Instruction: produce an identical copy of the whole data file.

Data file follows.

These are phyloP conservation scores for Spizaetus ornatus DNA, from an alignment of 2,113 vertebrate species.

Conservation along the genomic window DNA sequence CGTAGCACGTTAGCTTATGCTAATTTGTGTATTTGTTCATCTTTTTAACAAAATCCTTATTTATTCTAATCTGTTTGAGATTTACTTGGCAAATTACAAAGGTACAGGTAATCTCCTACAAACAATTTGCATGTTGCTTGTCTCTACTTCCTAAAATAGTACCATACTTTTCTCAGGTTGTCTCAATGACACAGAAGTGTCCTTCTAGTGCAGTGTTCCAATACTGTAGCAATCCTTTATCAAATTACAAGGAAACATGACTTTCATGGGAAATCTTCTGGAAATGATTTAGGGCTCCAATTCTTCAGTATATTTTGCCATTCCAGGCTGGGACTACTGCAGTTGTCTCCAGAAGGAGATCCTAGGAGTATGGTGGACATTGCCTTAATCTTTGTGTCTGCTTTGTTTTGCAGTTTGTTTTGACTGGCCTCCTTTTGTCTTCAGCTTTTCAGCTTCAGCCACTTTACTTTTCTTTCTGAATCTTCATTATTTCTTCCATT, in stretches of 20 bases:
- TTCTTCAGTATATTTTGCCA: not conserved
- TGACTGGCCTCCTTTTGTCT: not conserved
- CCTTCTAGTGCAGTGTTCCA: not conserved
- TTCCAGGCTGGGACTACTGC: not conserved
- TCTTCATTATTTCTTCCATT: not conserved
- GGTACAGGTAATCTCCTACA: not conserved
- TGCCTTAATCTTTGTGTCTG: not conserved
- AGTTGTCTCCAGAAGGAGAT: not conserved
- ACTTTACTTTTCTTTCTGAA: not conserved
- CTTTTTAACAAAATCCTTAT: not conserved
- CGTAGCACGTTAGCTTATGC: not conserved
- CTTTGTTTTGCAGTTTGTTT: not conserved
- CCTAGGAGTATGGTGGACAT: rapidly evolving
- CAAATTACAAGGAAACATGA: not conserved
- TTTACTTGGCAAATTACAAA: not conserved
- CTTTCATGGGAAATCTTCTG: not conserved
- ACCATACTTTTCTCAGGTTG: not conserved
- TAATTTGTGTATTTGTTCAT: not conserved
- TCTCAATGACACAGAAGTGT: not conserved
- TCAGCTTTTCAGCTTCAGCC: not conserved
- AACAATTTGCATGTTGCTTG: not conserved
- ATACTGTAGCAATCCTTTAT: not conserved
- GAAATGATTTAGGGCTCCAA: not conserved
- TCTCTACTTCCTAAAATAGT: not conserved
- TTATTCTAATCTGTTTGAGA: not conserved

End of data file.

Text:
These are phyloP conservation scores for Spizaetus ornatus DNA, from an alignment of 2,113 vertebrate species.

Conservation along the genomic window DNA sequence CGTAGCACGTTAGCTTATGCTAATTTGTGTATTTGTTCATCTTTTTAACAAAATCCTTATTTATTCTAATCTGTTTGAGATTTACTTGGCAAATTACAAAGGTACAGGTAATCTCCTACAAACAATTTGCATGTTGCTTGTCTCTACTTCCTAAAATAGTACCATACTTTTCTCAGGTTGTCTCAATGACACAGAAGTGTCCTTCTAGTGCAGTGTTCCAATACTGTAGCAATCCTTTATCAAATTACAAGGAAACATGACTTTCATGGGAAATCTTCTGGAAATGATTTAGGGCTCCAATTCTTCAGTATATTTTGCCATTCCAGGCTGGGACTACTGCAGTTGTCTCCAGAAGGAGATCCTAGGAGTATGGTGGACATTGCCTTAATCTTTGTGTCTGCTTTGTTTTGCAGTTTGTTTTGACTGGCCTCCTTTTGTCTTCAGCTTTTCAGCTTCAGCCACTTTACTTTTCTTTCTGAATCTTCATTATTTCTTCCATT, in stretches of 20 bases:
- TTCTTCAGTATATTTTGCCA: not conserved
- TGACTGGCCTCCTTTTGTCT: not conserved
- CCTTCTAGTGCAGTGTTCCA: not conserved
- TTCCAGGCTGGGACTACTGC: not conserved
- TCTTCATTATTTCTTCCATT: not conserved
- GGTACAGGTAATCTCCTACA: not conserved
- TGCCTTAATCTTTGTGTCTG: not conserved
- AGTTGTCTCCAGAAGGAGAT: not conserved
- ACTTTACTTTTCTTTCTGAA: not conserved
- CTTTTTAACAAAATCCTTAT: not conserved
- CGTAGCACGTTAGCTTATGC: not conserved
- CTTTGTTTTGCAGTTTGTTT: not conserved
- CCTAGGAGTATGGTGGACAT: rapidly evolving
- CAAATTACAAGGAAACATGA: not conserved
- TTTACTTGGCAAATTACAAA: not conserved
- CTTTCATGGGAAATCTTCTG: not conserved
- ACCATACTTTTCTCAGGTTG: not conserved
- TAATTTGTGTATTTGTTCAT: not conserved
- TCTCAATGACACAGAAGTGT: not conserved
- TCAGCTTTTCAGCTTCAGCC: not conserved
- AACAATTTGCATGTTGCTTG: not conserved
- ATACTGTAGCAATCCTTTAT: not conserved
- GAAATGATTTAGGGCTCCAA: not conserved
- TCTCTACTTCCTAAAATAGT: not conserved
- TTATTCTAATCTGTTTGAGA: not conserved